Putting the needs of others first
October 14, 2010
- Outgoing HHC Commander reflects on job, life in the Army
ABERDEEN PROVING GROUND, Md. - For an outsider looking in, it may appear that Capt. Norven Charles' job as the Headquarters and Headquarters Company Commander for the 20th Support Command is a dream job with many advantages. He has a reserved parking space, comfortable office, and his photograph is posted on the outside of his headquarters building.
But that's where the perks end.
"It's a twenty-four-hour job, and you are always on duty," Charles said.
He should finally get those perks after passing the guidon to a new commander Oct. 1.
For the past 15 months, Charles maintained a demanding schedule at the 20th Support Command. As the commander of HHC, he was responsible for accountability of all Soldiers within the unit.
"I needed to know where every Soldier was at any given time," Charles said. "We don't want any Soldier to be unaccounted for."
As he prepares to go to Alaska for his next assignment, Charles took some time to reflect on a job and career that has made him the Soldier he is today.
While most employees end their work day around five, sometimes Charles' work day is just beginning.
"I have an open-door policy, and sometimes a Soldier wants to talk about issues they are experiencing," Charles said.
Charles said he knows that a Soldier's personal problems can affect morale and productivity on the job, so he always makes time to listen. He frequently counsels Soldiers who are facing a variety of personal and professional challenges. If any Soldier becomes hospitalized or injured, Charles is there. He even sends out monthly e-mails recognizing the birthdays of Soldiers within the command.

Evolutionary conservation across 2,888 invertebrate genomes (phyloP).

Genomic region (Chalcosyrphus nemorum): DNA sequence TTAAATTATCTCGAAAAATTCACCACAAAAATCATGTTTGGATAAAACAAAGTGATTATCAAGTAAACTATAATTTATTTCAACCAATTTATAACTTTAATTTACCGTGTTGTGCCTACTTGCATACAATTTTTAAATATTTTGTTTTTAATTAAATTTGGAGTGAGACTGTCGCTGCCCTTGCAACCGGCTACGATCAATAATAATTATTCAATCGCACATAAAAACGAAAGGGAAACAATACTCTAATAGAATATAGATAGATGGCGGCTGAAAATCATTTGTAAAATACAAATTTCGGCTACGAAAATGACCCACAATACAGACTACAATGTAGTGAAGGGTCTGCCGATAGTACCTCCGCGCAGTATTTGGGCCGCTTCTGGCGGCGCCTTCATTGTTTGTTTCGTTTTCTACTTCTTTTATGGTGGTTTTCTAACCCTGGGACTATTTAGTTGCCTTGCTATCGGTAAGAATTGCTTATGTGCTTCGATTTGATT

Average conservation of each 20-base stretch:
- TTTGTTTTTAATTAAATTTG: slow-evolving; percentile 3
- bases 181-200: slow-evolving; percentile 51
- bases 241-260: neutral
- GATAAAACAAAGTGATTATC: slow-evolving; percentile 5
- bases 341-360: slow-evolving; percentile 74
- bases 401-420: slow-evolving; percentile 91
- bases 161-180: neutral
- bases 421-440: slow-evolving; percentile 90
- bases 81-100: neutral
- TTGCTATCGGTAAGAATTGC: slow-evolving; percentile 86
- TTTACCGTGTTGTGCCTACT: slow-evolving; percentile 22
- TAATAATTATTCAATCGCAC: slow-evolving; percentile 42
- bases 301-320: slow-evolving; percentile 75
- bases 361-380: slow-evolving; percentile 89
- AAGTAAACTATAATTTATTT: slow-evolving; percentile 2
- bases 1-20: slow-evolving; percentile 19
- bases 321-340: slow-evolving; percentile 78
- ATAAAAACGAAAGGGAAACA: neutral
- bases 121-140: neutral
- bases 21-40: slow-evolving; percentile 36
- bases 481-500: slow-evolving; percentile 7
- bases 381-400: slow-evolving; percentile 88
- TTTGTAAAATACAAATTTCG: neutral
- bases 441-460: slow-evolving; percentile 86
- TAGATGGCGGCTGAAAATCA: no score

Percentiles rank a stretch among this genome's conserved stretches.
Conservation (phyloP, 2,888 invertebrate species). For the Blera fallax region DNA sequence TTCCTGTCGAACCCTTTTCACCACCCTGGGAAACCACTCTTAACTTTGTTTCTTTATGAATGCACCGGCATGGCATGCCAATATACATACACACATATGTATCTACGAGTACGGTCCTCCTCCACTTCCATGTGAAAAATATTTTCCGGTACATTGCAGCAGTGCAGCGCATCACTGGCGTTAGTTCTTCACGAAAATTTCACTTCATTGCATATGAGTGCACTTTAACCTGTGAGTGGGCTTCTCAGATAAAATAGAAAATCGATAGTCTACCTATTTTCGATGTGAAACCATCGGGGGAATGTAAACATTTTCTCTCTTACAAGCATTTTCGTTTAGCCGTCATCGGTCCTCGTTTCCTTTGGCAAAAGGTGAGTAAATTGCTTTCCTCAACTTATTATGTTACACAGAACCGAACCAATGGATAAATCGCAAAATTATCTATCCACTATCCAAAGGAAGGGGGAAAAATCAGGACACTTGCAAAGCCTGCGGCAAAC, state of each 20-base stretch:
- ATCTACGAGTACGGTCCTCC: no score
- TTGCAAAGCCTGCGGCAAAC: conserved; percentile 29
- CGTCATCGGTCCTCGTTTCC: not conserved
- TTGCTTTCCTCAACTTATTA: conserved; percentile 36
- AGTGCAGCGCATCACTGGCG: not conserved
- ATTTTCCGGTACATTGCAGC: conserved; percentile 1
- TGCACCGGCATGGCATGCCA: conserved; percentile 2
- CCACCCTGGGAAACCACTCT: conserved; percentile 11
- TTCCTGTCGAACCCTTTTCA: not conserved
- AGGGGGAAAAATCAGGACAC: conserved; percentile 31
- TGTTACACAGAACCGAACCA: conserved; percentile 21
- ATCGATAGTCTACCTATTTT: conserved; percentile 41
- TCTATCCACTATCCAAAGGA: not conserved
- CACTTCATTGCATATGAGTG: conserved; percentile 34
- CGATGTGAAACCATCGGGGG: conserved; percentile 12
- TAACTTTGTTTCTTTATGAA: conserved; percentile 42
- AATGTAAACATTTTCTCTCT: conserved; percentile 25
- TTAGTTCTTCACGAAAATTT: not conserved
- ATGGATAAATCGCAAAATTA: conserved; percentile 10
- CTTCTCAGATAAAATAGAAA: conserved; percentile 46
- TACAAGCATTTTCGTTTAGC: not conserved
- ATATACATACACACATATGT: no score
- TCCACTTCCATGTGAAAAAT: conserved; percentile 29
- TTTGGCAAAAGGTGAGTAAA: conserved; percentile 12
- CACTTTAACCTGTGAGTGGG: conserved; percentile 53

"To me, Soldiers are people, and I care about their well being," Charles said.
Charles said he knows personally how much an encouraging word can affect someone for the better.
"As a teenager growing up in Brooklyn, New York, I started hanging with the wrong crowd, and made some bad choices," Charles said.
He was caught vandalizing and shoplifting, and landed in a judge's courtroom three times.
It took a member of the community to talk some sense into him.
"One of the elders in the community told me to stop what I was doing or I could end up in jail," Charles said. "As a kid in high school, I took a field trip to prison, and I knew that was some place I didn't want to be."
When an Army recruiter called Charles in 1993, he was ripe for the picking.
After researching the various careers available, he joined the Army as an Infantryman. He performed well and transferred from the enlisted to the Officer Corps in 2003.
Charles' past assignments include: Battalion Chemical Officer, 1st Battalion, 325th Airborne Infantry Regiment, Fort Bragg, N.C.; Platoon Leader, 101st Chemical Company, Fort Bragg, N.C.; and CBRN Joint Response Team Leader, Company C, 22d Chemical Battalion (Technical Escort). Additionally, Charles deployed as a battle captain and battalion chemical officer for 1/325th Airborne Infantry Regiment during Operation Iraqi Freedom.
Charles is leaving the 20th SUPCOM with mixed emotions.